I suspect that ergi is attached to men who practiced seið because some of the rituals were implied to be fertility rites, ie, the sorceress or sorcerer performing sexual rituals as part of trying to encourage a bountiful harvest. It must be emphasized that such rites were sacred, not profane as in a pre-Christian worldview. If a man were to take a "woman's role" in such a rite, it would stand within reason he was the "passive" partner.

There might have been a strong stigma in old Norse society attached to such things, but it might also have been amplified or distorted by the Christian scribes. They wrote about such practices from an outsider's point of view and after seið and older Nordic religious traditions began to fall into decline due to the increased presence of Christianity.

Medieval Christianity had much more stringent laws about the body, sexuality and gender roles than many of the cultures it was introduced to. Additionally, Christianity has a bad history of trying to blot out older faiths and religious practices by actively distorting them to make them seem wicked and evil.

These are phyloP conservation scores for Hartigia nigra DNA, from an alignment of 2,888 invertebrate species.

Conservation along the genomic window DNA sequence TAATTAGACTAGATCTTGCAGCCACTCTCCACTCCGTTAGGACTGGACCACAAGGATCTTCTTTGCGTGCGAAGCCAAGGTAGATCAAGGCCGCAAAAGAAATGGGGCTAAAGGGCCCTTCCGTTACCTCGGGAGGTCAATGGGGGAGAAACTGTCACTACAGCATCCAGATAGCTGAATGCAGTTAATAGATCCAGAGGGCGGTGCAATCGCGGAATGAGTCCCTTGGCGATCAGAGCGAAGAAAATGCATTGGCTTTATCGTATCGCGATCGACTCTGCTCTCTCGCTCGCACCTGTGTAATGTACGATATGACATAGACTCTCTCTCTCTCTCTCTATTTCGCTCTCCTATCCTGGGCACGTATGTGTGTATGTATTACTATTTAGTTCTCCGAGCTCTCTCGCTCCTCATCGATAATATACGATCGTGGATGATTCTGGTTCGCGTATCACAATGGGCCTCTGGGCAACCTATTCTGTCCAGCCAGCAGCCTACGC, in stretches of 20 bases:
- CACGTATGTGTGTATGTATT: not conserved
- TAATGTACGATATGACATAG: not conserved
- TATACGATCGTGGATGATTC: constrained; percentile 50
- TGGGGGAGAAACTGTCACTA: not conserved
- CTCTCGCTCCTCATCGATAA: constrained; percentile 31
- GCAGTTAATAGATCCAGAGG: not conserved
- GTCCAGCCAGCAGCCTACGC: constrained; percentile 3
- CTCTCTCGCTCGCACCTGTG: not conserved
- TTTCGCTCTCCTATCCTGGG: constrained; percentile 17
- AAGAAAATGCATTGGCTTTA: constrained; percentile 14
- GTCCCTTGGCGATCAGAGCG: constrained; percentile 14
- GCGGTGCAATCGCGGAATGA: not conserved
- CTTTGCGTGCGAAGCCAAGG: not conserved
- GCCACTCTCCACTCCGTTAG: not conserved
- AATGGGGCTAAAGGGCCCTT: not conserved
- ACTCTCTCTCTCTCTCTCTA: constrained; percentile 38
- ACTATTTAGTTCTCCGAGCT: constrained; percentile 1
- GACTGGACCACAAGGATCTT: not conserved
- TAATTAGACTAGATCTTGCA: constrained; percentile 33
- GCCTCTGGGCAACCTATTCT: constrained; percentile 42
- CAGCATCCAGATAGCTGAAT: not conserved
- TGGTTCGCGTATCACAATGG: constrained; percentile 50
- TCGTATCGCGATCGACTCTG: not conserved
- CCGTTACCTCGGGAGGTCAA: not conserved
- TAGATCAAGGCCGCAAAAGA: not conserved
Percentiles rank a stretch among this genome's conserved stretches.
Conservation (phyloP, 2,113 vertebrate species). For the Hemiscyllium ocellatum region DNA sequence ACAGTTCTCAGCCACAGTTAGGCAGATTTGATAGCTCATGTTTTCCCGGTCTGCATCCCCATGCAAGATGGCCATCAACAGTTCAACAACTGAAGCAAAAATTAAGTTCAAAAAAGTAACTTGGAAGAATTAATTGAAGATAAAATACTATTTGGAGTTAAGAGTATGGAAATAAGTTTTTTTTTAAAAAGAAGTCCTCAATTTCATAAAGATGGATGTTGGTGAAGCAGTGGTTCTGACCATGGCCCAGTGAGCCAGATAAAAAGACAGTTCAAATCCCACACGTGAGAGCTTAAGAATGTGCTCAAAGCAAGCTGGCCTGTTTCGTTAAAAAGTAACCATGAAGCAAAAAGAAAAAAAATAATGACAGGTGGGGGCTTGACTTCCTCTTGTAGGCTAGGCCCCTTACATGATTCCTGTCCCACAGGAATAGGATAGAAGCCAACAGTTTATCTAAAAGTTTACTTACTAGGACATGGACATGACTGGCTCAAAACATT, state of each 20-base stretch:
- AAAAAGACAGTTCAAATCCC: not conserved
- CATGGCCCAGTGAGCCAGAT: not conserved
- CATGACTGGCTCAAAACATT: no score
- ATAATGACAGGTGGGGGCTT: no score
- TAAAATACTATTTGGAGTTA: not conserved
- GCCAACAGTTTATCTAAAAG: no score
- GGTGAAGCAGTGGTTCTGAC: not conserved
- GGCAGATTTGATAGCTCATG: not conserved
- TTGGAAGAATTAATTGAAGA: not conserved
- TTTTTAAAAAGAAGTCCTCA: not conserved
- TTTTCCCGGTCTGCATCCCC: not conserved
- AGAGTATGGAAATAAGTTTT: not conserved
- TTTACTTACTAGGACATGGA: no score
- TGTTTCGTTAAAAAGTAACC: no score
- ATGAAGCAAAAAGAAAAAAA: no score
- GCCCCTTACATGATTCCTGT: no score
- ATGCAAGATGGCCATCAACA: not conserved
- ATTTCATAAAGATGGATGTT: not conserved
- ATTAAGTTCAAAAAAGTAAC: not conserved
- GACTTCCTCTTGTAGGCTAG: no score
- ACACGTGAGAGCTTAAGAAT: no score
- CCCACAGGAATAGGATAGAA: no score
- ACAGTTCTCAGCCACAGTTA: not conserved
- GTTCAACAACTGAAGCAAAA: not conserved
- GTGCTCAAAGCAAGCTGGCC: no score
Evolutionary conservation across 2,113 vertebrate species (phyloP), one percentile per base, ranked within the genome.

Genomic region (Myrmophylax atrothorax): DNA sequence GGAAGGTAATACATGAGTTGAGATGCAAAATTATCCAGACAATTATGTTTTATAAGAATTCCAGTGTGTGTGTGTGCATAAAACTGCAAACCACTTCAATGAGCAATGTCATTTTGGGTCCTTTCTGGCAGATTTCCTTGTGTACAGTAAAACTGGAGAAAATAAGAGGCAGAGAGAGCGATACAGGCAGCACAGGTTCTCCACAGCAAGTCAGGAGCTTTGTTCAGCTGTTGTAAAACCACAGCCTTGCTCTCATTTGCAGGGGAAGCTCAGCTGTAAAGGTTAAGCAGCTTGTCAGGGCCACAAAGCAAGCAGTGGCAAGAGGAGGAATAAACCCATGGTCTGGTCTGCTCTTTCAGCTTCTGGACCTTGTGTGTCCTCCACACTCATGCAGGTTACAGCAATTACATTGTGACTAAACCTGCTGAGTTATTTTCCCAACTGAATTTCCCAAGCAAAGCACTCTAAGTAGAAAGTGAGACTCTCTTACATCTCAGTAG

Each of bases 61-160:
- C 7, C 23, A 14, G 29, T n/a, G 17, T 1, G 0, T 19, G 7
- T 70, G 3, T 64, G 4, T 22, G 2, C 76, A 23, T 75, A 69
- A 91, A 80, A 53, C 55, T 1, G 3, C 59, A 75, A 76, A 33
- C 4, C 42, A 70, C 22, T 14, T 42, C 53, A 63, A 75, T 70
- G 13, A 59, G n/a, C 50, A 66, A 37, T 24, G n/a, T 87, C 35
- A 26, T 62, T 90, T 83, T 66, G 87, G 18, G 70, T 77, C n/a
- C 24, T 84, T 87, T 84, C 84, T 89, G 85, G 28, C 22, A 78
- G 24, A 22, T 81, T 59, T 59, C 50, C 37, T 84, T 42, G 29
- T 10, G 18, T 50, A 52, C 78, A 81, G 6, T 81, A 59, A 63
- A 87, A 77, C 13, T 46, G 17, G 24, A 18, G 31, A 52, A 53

DuBois, Thomas. Nordic Religions in the Viking Age. Philadelphia: University of Philadelphia Press, 1999.

Heggstad, Leiv, Finn Hønebø and Erik Simensen. Norrøn ordbook. Fourth edition. Oslo: Det norsek samlaget, 1993. pg 97.

Price, Neil S.The Viking way: Religion and War in late Iron Age Scandinavia. Stockholm: Elanders Gotab AB, 2002.